Help Save the Buena Vista Colored SchoolIf you’ve read my book Charlotte and the Twelve*, then you know how much I treasure the stories and history found in black schools. The school in that story is very similar to a beautiful, old building full of history and stories that community members in Buena Vista are working so hard to restore and preserve.  The Buena Vista Colored School was the only school for African American children to attend grades 1-7 from the years 1892-1957, and this particular building was in use from 1914-1957 (the previous building was destroyed in a fire).

Even though I set both of my books, Steele Secrets* and Charlotte and the Twelve, in a town based on Buena Vista, which is where my father-in-law and husband were raised, it wasn’t until just a couple of months ago that I actually learned the rich history of the BV Colored School for the first time.  It’s tucked up and out of town a bit and now sits surrounded by apartment buildings.

But it’s an absolutely beautiful structure – all-brick with wide-plank floors and the chalkboards still ready and waiting on the walls.  You can get a great look around in the video for this news story.

I hope you’ll consider helping to spread the word and support this great work being down in this small mountain town here in Virginia.  We need to preserve these places so that the full story of our history is told and remembered.

Get more information about the school and how you can help here. 

Snowstorm on the Plantation

Snowstorm on the PlantationHere in Virginia today, we’ve had a small snowstorm – ice coats the dogwoods, and the pear blossoms are encased. Fruit farmers here will suffer. . . I acknowledge this even as I recognize the beauty of the landscape today.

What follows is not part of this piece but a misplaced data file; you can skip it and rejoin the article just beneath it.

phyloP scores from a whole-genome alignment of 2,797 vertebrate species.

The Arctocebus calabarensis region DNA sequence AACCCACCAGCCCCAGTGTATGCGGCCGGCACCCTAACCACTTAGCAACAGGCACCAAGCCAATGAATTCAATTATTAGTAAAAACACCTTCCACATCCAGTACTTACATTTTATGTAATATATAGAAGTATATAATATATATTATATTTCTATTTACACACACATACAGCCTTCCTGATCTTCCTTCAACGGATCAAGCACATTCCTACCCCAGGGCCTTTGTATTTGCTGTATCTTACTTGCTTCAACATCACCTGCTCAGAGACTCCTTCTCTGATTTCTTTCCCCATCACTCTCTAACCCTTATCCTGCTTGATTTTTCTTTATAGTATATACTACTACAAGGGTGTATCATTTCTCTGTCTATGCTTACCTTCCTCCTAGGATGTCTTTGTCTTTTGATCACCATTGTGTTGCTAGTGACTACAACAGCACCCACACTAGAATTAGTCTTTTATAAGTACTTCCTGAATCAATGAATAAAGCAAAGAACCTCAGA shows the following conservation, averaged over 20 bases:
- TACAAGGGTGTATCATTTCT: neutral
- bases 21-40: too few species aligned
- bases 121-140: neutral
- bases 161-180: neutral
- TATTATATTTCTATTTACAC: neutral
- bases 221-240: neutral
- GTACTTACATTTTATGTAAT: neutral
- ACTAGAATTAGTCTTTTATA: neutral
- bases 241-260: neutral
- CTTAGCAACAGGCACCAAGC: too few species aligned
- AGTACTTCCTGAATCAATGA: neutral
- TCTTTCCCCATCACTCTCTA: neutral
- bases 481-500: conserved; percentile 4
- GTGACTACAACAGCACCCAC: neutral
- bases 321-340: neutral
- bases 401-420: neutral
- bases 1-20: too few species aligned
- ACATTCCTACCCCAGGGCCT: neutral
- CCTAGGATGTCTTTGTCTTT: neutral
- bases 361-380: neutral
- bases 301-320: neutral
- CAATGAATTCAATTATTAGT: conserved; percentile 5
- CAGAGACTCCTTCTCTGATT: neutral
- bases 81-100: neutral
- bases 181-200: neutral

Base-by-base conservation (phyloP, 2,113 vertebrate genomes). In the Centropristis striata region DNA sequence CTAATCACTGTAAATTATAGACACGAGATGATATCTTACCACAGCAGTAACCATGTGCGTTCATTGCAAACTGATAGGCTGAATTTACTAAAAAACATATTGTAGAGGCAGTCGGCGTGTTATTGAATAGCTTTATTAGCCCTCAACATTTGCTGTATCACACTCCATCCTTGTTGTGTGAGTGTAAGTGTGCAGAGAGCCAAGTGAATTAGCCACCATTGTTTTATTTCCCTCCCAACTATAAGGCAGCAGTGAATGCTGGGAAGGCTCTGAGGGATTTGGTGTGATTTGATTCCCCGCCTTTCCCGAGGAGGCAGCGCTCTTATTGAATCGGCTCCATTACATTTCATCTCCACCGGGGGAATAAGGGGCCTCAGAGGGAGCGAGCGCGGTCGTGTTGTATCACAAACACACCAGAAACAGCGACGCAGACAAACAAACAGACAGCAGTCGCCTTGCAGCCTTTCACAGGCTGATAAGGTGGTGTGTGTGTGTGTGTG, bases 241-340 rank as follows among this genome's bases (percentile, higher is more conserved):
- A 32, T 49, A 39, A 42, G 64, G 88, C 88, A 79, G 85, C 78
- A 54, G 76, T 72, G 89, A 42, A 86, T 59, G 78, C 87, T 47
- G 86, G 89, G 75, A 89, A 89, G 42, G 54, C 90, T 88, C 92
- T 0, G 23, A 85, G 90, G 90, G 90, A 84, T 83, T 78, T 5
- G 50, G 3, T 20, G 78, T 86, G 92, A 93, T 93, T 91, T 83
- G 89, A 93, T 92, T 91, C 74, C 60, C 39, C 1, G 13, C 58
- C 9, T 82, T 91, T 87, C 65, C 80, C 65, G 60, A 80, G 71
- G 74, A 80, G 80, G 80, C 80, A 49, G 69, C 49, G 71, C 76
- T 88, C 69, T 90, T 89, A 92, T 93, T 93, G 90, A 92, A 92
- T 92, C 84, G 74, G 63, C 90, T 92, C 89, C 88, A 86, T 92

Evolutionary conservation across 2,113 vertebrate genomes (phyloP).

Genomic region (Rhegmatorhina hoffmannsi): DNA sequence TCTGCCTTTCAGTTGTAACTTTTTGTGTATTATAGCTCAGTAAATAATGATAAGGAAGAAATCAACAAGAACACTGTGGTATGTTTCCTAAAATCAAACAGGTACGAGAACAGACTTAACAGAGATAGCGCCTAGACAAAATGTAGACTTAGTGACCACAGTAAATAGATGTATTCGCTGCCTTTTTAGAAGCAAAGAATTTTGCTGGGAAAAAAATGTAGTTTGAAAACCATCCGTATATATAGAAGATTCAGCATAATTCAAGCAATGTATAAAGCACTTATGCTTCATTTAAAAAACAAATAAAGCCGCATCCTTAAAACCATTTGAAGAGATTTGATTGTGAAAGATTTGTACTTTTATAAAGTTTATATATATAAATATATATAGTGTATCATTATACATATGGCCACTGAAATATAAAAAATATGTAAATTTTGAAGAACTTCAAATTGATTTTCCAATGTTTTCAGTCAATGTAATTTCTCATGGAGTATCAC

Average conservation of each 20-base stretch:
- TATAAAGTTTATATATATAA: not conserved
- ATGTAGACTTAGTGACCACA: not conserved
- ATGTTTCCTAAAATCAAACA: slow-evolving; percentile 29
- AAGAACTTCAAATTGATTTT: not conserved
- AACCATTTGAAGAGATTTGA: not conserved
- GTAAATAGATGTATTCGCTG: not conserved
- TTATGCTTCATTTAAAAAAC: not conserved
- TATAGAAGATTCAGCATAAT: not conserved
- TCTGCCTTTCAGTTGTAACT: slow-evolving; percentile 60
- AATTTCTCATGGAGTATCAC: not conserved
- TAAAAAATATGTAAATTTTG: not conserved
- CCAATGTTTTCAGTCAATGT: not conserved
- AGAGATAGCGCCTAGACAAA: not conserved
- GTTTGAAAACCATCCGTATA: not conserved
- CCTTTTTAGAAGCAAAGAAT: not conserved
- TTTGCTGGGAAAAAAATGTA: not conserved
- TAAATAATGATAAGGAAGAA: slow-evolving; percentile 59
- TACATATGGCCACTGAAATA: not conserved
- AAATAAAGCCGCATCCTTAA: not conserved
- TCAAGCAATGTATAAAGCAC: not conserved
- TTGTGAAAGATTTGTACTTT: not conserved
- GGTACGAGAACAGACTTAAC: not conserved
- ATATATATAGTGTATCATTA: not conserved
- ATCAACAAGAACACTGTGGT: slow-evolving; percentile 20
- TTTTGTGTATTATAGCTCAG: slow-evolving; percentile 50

But as I walked up from our barn today in my lined boots, hooded sweatshirt, and warm coat, I began to think about the enslaved people who once worked and lived on this land. I wondered if, by now, the master might have taken back their shoes to save for the next winter? If they had warm enough clothes for working all day out in the snow? If they still had enough firewood to warm their homes after the work day?

I considered what they must feel to see the mistress’s flowers bending low under snow. Did they worry they would be blamed? Or if the orchard trees had already gone to flower, did they wonder if they would be hungrier still come fall?

What did it feel like to abide in the beauty of a day like this in the midst of the horror of the institution that meant that not only the weather was beyond your control but that almost every decision about your own life sat beyond your own reach? How would you find a way to hope under the ice of that reality?